As I’ve shared before, my mom’s family is full of quilters. To that end, we have a lot of quilts.
When my grandmother died, we got a quilt that she had worked on. I say “we,” my mom has the most claim to it, of course. She kindly offered it up when I was looking for a new bed cover.
This quilt is amazing. It’s massive, so comfy, and well worn-in.
Worn-in to the point that it’s starting to get worn out. I’m not about to give up on this quilt, though, so I busted out my hand-sewing stuff and got to work.
My go-to for these is usually the unseen mattress stitch, but since the fabric tore the way it did, I figured I wouldn’t have enough to turn over where you couldn’t see the stitches. Pinterest recently showed me another one of those repair-stitch compilations, and one of them had a clever repair for a large tear. You set it up like a mattress stitch, but then you go back over those stitches with an embroidery chain stitch. You don’t have to pull the stitches tight, then. I thought I’d give it a shot.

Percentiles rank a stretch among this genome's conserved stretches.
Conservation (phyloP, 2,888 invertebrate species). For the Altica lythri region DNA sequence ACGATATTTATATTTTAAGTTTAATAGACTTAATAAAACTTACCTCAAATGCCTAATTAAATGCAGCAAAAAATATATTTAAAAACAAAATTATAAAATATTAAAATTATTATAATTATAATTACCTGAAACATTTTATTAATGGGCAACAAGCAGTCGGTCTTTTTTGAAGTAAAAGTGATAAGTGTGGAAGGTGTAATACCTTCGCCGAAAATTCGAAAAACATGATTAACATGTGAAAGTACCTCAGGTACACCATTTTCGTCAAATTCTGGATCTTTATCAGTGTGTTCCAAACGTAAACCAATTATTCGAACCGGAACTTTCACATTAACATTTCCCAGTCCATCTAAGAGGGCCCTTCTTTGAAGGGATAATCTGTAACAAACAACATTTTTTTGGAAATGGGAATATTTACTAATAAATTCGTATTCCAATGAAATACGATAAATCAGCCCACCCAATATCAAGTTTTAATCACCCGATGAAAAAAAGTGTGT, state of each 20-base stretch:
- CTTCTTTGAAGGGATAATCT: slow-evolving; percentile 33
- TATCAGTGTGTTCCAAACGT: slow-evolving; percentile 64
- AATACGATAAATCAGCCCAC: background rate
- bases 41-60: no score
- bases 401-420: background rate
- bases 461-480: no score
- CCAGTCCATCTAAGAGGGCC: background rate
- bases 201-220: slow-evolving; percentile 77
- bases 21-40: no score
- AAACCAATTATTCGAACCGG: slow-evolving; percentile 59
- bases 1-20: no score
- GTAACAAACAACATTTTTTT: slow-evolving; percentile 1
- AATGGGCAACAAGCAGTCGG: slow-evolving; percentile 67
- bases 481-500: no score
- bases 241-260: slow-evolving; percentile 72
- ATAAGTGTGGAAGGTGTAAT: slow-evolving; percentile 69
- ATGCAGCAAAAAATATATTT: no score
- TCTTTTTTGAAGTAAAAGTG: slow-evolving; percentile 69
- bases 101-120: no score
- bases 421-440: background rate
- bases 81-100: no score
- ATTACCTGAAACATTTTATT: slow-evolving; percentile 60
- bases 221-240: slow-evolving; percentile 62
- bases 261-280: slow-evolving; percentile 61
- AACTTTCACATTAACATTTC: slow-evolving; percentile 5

Of course, I’m still on that quarantine, “use what you have” train. I didn’t have any appropriately colored embroidery floss, so I used sewing thread. The finished effect was not great, I have to say. For the rest of the tears, I switched back to good ol’ mattress stitch.
I didn’t pull very tightly, but it turned out okay! I could trim those thready ends, but I’m a little scared to cut anything else from this quilt.
I’ll be interested to see how it holds up. If it falls apart again, I might use the machine to decoratively stitch through the whole quilt. The quilters will chide me, but whatever. I’m pretty sure that’ll hold up after washings.
Have you ever had to repair an old quilt? How’d you do it? Please tell me in the comments. I’d love for this quilt to last as long as possible (and if I don’t have to insult the real quilters, win-win).